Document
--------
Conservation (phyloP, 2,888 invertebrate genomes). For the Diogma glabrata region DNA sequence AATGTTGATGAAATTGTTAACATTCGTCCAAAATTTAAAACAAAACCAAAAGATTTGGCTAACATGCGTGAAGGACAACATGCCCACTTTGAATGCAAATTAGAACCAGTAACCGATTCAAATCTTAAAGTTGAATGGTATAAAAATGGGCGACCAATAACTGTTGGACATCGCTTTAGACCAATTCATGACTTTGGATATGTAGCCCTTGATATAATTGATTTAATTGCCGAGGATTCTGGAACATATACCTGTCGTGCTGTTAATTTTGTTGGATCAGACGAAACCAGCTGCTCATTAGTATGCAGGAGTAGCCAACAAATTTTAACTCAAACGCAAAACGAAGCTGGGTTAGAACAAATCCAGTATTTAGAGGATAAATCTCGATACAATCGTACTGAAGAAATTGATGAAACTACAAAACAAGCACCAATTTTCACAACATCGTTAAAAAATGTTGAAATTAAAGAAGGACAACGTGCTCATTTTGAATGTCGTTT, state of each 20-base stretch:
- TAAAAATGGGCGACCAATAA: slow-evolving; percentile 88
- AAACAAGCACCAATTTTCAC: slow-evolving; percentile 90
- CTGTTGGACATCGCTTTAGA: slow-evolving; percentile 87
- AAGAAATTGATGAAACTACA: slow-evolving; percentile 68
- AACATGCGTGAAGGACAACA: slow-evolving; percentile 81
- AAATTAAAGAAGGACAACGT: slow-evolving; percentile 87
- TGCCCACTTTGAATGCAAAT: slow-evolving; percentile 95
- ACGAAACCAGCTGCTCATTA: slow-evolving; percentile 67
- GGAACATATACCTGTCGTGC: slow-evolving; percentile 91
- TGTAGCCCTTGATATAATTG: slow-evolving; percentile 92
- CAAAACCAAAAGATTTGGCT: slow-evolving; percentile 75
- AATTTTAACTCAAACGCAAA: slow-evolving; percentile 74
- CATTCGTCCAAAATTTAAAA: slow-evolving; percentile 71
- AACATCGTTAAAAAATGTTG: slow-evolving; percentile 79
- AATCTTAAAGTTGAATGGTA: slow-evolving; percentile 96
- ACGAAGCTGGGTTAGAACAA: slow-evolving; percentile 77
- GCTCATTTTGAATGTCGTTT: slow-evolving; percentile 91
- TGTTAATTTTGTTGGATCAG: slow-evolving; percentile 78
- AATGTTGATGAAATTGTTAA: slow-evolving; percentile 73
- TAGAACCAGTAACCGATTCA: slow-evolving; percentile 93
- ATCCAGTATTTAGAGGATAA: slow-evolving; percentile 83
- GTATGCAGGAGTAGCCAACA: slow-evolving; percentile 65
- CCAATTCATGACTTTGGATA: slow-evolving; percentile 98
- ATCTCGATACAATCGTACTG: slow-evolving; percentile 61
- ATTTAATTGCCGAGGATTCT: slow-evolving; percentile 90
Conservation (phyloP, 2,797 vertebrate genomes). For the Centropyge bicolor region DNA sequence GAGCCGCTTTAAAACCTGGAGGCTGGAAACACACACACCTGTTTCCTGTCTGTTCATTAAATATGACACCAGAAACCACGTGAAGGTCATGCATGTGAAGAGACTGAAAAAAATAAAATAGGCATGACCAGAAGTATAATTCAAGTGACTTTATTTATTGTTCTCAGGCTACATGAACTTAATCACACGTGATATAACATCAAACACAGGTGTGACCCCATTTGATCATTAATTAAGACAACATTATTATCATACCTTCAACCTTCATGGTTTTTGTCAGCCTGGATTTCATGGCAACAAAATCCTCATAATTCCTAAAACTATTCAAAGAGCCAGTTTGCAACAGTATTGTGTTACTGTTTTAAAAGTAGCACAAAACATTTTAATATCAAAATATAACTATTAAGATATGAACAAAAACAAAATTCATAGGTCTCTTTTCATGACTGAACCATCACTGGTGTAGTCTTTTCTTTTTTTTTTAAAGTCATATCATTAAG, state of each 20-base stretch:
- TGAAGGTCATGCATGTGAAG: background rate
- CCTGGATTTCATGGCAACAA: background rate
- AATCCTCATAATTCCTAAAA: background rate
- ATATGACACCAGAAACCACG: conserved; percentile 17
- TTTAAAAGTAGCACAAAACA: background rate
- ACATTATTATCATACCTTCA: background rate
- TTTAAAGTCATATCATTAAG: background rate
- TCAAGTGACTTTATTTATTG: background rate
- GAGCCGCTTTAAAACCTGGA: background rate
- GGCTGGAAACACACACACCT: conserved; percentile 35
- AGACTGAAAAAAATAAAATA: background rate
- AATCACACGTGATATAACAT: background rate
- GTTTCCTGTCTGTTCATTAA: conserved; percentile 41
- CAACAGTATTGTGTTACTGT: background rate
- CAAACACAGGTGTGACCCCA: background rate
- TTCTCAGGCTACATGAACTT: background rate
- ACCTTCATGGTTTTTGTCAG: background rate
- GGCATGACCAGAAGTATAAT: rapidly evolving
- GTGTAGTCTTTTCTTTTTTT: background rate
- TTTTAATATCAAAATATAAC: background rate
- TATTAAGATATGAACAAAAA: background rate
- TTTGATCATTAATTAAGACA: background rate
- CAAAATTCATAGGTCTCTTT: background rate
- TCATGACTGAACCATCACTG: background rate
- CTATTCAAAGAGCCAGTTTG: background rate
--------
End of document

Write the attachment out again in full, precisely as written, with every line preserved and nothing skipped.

Conservation (phyloP, 2,888 invertebrate genomes). For the Diogma glabrata region DNA sequence AATGTTGATGAAATTGTTAACATTCGTCCAAAATTTAAAACAAAACCAAAAGATTTGGCTAACATGCGTGAAGGACAACATGCCCACTTTGAATGCAAATTAGAACCAGTAACCGATTCAAATCTTAAAGTTGAATGGTATAAAAATGGGCGACCAATAACTGTTGGACATCGCTTTAGACCAATTCATGACTTTGGATATGTAGCCCTTGATATAATTGATTTAATTGCCGAGGATTCTGGAACATATACCTGTCGTGCTGTTAATTTTGTTGGATCAGACGAAACCAGCTGCTCATTAGTATGCAGGAGTAGCCAACAAATTTTAACTCAAACGCAAAACGAAGCTGGGTTAGAACAAATCCAGTATTTAGAGGATAAATCTCGATACAATCGTACTGAAGAAATTGATGAAACTACAAAACAAGCACCAATTTTCACAACATCGTTAAAAAATGTTGAAATTAAAGAAGGACAACGTGCTCATTTTGAATGTCGTTT, state of each 20-base stretch:
- TAAAAATGGGCGACCAATAA: slow-evolving; percentile 88
- AAACAAGCACCAATTTTCAC: slow-evolving; percentile 90
- CTGTTGGACATCGCTTTAGA: slow-evolving; percentile 87
- AAGAAATTGATGAAACTACA: slow-evolving; percentile 68
- AACATGCGTGAAGGACAACA: slow-evolving; percentile 81
- AAATTAAAGAAGGACAACGT: slow-evolving; percentile 87
- TGCCCACTTTGAATGCAAAT: slow-evolving; percentile 95
- ACGAAACCAGCTGCTCATTA: slow-evolving; percentile 67
- GGAACATATACCTGTCGTGC: slow-evolving; percentile 91
- TGTAGCCCTTGATATAATTG: slow-evolving; percentile 92
- CAAAACCAAAAGATTTGGCT: slow-evolving; percentile 75
- AATTTTAACTCAAACGCAAA: slow-evolving; percentile 74
- CATTCGTCCAAAATTTAAAA: slow-evolving; percentile 71
- AACATCGTTAAAAAATGTTG: slow-evolving; percentile 79
- AATCTTAAAGTTGAATGGTA: slow-evolving; percentile 96
- ACGAAGCTGGGTTAGAACAA: slow-evolving; percentile 77
- GCTCATTTTGAATGTCGTTT: slow-evolving; percentile 91
- TGTTAATTTTGTTGGATCAG: slow-evolving; percentile 78
- AATGTTGATGAAATTGTTAA: slow-evolving; percentile 73
- TAGAACCAGTAACCGATTCA: slow-evolving; percentile 93
- ATCCAGTATTTAGAGGATAA: slow-evolving; percentile 83
- GTATGCAGGAGTAGCCAACA: slow-evolving; percentile 65
- CCAATTCATGACTTTGGATA: slow-evolving; percentile 98
- ATCTCGATACAATCGTACTG: slow-evolving; percentile 61
- ATTTAATTGCCGAGGATTCT: slow-evolving; percentile 90
Conservation (phyloP, 2,797 vertebrate genomes). For the Centropyge bicolor region DNA sequence GAGCCGCTTTAAAACCTGGAGGCTGGAAACACACACACCTGTTTCCTGTCTGTTCATTAAATATGACACCAGAAACCACGTGAAGGTCATGCATGTGAAGAGACTGAAAAAAATAAAATAGGCATGACCAGAAGTATAATTCAAGTGACTTTATTTATTGTTCTCAGGCTACATGAACTTAATCACACGTGATATAACATCAAACACAGGTGTGACCCCATTTGATCATTAATTAAGACAACATTATTATCATACCTTCAACCTTCATGGTTTTTGTCAGCCTGGATTTCATGGCAACAAAATCCTCATAATTCCTAAAACTATTCAAAGAGCCAGTTTGCAACAGTATTGTGTTACTGTTTTAAAAGTAGCACAAAACATTTTAATATCAAAATATAACTATTAAGATATGAACAAAAACAAAATTCATAGGTCTCTTTTCATGACTGAACCATCACTGGTGTAGTCTTTTCTTTTTTTTTTAAAGTCATATCATTAAG, state of each 20-base stretch:
- TGAAGGTCATGCATGTGAAG: background rate
- CCTGGATTTCATGGCAACAA: background rate
- AATCCTCATAATTCCTAAAA: background rate
- ATATGACACCAGAAACCACG: conserved; percentile 17
- TTTAAAAGTAGCACAAAACA: background rate
- ACATTATTATCATACCTTCA: background rate
- TTTAAAGTCATATCATTAAG: background rate
- TCAAGTGACTTTATTTATTG: background rate
- GAGCCGCTTTAAAACCTGGA: background rate
- GGCTGGAAACACACACACCT: conserved; percentile 35
- AGACTGAAAAAAATAAAATA: background rate
- AATCACACGTGATATAACAT: background rate
- GTTTCCTGTCTGTTCATTAA: conserved; percentile 41
- CAACAGTATTGTGTTACTGT: background rate
- CAAACACAGGTGTGACCCCA: background rate
- TTCTCAGGCTACATGAACTT: background rate
- ACCTTCATGGTTTTTGTCAG: background rate
- GGCATGACCAGAAGTATAAT: rapidly evolving
- GTGTAGTCTTTTCTTTTTTT: background rate
- TTTTAATATCAAAATATAAC: background rate
- TATTAAGATATGAACAAAAA: background rate
- TTTGATCATTAATTAAGACA: background rate
- CAAAATTCATAGGTCTCTTT: background rate
- TCATGACTGAACCATCACTG: background rate
- CTATTCAAAGAGCCAGTTTG: background rate